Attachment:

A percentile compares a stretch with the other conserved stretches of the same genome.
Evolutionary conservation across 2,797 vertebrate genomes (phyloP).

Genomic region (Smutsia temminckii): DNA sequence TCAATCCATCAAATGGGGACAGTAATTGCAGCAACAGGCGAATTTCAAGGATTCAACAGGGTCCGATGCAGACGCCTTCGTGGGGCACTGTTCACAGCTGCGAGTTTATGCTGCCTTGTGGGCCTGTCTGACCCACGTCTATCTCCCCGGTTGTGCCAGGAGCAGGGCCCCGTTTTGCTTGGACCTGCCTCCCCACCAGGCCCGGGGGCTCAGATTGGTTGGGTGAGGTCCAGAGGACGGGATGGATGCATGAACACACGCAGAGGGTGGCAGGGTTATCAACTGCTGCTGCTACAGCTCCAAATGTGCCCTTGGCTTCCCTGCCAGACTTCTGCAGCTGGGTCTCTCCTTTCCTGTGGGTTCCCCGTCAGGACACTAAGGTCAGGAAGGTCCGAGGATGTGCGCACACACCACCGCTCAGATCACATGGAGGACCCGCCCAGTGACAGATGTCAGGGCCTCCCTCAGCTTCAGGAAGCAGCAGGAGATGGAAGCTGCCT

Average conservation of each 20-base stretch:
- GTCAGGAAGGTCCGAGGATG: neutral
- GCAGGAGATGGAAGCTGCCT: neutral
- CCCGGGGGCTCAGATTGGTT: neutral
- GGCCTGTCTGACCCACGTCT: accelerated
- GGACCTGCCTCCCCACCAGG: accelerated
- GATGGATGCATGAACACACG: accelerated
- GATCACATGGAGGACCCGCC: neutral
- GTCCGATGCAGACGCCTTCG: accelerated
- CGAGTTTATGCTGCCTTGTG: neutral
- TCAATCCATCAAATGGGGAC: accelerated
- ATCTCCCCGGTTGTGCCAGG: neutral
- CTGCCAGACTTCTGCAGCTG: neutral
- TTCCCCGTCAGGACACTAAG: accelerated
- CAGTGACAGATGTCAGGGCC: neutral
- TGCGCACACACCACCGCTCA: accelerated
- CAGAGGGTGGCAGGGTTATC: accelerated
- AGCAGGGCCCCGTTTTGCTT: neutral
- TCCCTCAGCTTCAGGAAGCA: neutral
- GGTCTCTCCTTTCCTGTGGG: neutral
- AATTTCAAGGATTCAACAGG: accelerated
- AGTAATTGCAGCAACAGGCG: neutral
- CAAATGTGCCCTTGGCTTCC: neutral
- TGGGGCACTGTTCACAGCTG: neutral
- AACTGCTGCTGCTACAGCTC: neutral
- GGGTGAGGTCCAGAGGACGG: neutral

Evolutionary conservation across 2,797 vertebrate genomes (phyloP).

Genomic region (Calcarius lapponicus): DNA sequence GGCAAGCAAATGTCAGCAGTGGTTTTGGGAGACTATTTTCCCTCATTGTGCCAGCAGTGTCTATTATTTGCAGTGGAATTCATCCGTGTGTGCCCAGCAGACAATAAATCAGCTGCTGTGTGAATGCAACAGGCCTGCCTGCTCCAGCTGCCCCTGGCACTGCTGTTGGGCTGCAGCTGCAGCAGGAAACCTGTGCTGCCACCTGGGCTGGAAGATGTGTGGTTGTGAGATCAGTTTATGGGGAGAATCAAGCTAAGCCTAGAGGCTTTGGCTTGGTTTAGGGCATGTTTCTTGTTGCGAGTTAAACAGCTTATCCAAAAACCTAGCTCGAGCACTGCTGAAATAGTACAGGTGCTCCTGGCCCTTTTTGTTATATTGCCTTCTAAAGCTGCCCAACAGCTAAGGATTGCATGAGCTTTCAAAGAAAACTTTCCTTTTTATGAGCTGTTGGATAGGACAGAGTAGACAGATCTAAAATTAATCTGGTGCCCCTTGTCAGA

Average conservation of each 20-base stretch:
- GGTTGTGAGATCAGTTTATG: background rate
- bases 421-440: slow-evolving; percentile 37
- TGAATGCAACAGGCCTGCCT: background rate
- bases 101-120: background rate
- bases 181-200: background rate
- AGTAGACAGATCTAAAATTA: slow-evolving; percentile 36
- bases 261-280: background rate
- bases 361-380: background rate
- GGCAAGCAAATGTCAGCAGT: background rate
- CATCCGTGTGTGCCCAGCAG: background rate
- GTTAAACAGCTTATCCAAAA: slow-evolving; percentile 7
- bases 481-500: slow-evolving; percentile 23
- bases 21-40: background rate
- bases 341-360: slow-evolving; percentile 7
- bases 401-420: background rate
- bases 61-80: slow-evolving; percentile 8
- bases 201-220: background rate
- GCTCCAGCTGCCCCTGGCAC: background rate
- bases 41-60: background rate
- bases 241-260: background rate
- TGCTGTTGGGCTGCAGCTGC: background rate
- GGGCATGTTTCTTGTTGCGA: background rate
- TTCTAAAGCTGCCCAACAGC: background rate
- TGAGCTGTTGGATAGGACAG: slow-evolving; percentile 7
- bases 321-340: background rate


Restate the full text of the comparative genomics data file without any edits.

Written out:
A percentile compares a stretch with the other conserved stretches of the same genome.
Evolutionary conservation across 2,797 vertebrate genomes (phyloP).

Genomic region (Smutsia temminckii): DNA sequence TCAATCCATCAAATGGGGACAGTAATTGCAGCAACAGGCGAATTTCAAGGATTCAACAGGGTCCGATGCAGACGCCTTCGTGGGGCACTGTTCACAGCTGCGAGTTTATGCTGCCTTGTGGGCCTGTCTGACCCACGTCTATCTCCCCGGTTGTGCCAGGAGCAGGGCCCCGTTTTGCTTGGACCTGCCTCCCCACCAGGCCCGGGGGCTCAGATTGGTTGGGTGAGGTCCAGAGGACGGGATGGATGCATGAACACACGCAGAGGGTGGCAGGGTTATCAACTGCTGCTGCTACAGCTCCAAATGTGCCCTTGGCTTCCCTGCCAGACTTCTGCAGCTGGGTCTCTCCTTTCCTGTGGGTTCCCCGTCAGGACACTAAGGTCAGGAAGGTCCGAGGATGTGCGCACACACCACCGCTCAGATCACATGGAGGACCCGCCCAGTGACAGATGTCAGGGCCTCCCTCAGCTTCAGGAAGCAGCAGGAGATGGAAGCTGCCT

Average conservation of each 20-base stretch:
- GTCAGGAAGGTCCGAGGATG: neutral
- GCAGGAGATGGAAGCTGCCT: neutral
- CCCGGGGGCTCAGATTGGTT: neutral
- GGCCTGTCTGACCCACGTCT: accelerated
- GGACCTGCCTCCCCACCAGG: accelerated
- GATGGATGCATGAACACACG: accelerated
- GATCACATGGAGGACCCGCC: neutral
- GTCCGATGCAGACGCCTTCG: accelerated
- CGAGTTTATGCTGCCTTGTG: neutral
- TCAATCCATCAAATGGGGAC: accelerated
- ATCTCCCCGGTTGTGCCAGG: neutral
- CTGCCAGACTTCTGCAGCTG: neutral
- TTCCCCGTCAGGACACTAAG: accelerated
- CAGTGACAGATGTCAGGGCC: neutral
- TGCGCACACACCACCGCTCA: accelerated
- CAGAGGGTGGCAGGGTTATC: accelerated
- AGCAGGGCCCCGTTTTGCTT: neutral
- TCCCTCAGCTTCAGGAAGCA: neutral
- GGTCTCTCCTTTCCTGTGGG: neutral
- AATTTCAAGGATTCAACAGG: accelerated
- AGTAATTGCAGCAACAGGCG: neutral
- CAAATGTGCCCTTGGCTTCC: neutral
- TGGGGCACTGTTCACAGCTG: neutral
- AACTGCTGCTGCTACAGCTC: neutral
- GGGTGAGGTCCAGAGGACGG: neutral

Evolutionary conservation across 2,797 vertebrate genomes (phyloP).

Genomic region (Calcarius lapponicus): DNA sequence GGCAAGCAAATGTCAGCAGTGGTTTTGGGAGACTATTTTCCCTCATTGTGCCAGCAGTGTCTATTATTTGCAGTGGAATTCATCCGTGTGTGCCCAGCAGACAATAAATCAGCTGCTGTGTGAATGCAACAGGCCTGCCTGCTCCAGCTGCCCCTGGCACTGCTGTTGGGCTGCAGCTGCAGCAGGAAACCTGTGCTGCCACCTGGGCTGGAAGATGTGTGGTTGTGAGATCAGTTTATGGGGAGAATCAAGCTAAGCCTAGAGGCTTTGGCTTGGTTTAGGGCATGTTTCTTGTTGCGAGTTAAACAGCTTATCCAAAAACCTAGCTCGAGCACTGCTGAAATAGTACAGGTGCTCCTGGCCCTTTTTGTTATATTGCCTTCTAAAGCTGCCCAACAGCTAAGGATTGCATGAGCTTTCAAAGAAAACTTTCCTTTTTATGAGCTGTTGGATAGGACAGAGTAGACAGATCTAAAATTAATCTGGTGCCCCTTGTCAGA

Average conservation of each 20-base stretch:
- GGTTGTGAGATCAGTTTATG: background rate
- bases 421-440: slow-evolving; percentile 37
- TGAATGCAACAGGCCTGCCT: background rate
- bases 101-120: background rate
- bases 181-200: background rate
- AGTAGACAGATCTAAAATTA: slow-evolving; percentile 36
- bases 261-280: background rate
- bases 361-380: background rate
- GGCAAGCAAATGTCAGCAGT: background rate
- CATCCGTGTGTGCCCAGCAG: background rate
- GTTAAACAGCTTATCCAAAA: slow-evolving; percentile 7
- bases 481-500: slow-evolving; percentile 23
- bases 21-40: background rate
- bases 341-360: slow-evolving; percentile 7
- bases 401-420: background rate
- bases 61-80: slow-evolving; percentile 8
- bases 201-220: background rate
- GCTCCAGCTGCCCCTGGCAC: background rate
- bases 41-60: background rate
- bases 241-260: background rate
- TGCTGTTGGGCTGCAGCTGC: background rate
- GGGCATGTTTCTTGTTGCGA: background rate
- TTCTAAAGCTGCCCAACAGC: background rate
- TGAGCTGTTGGATAGGACAG: slow-evolving; percentile 7
- bases 321-340: background rate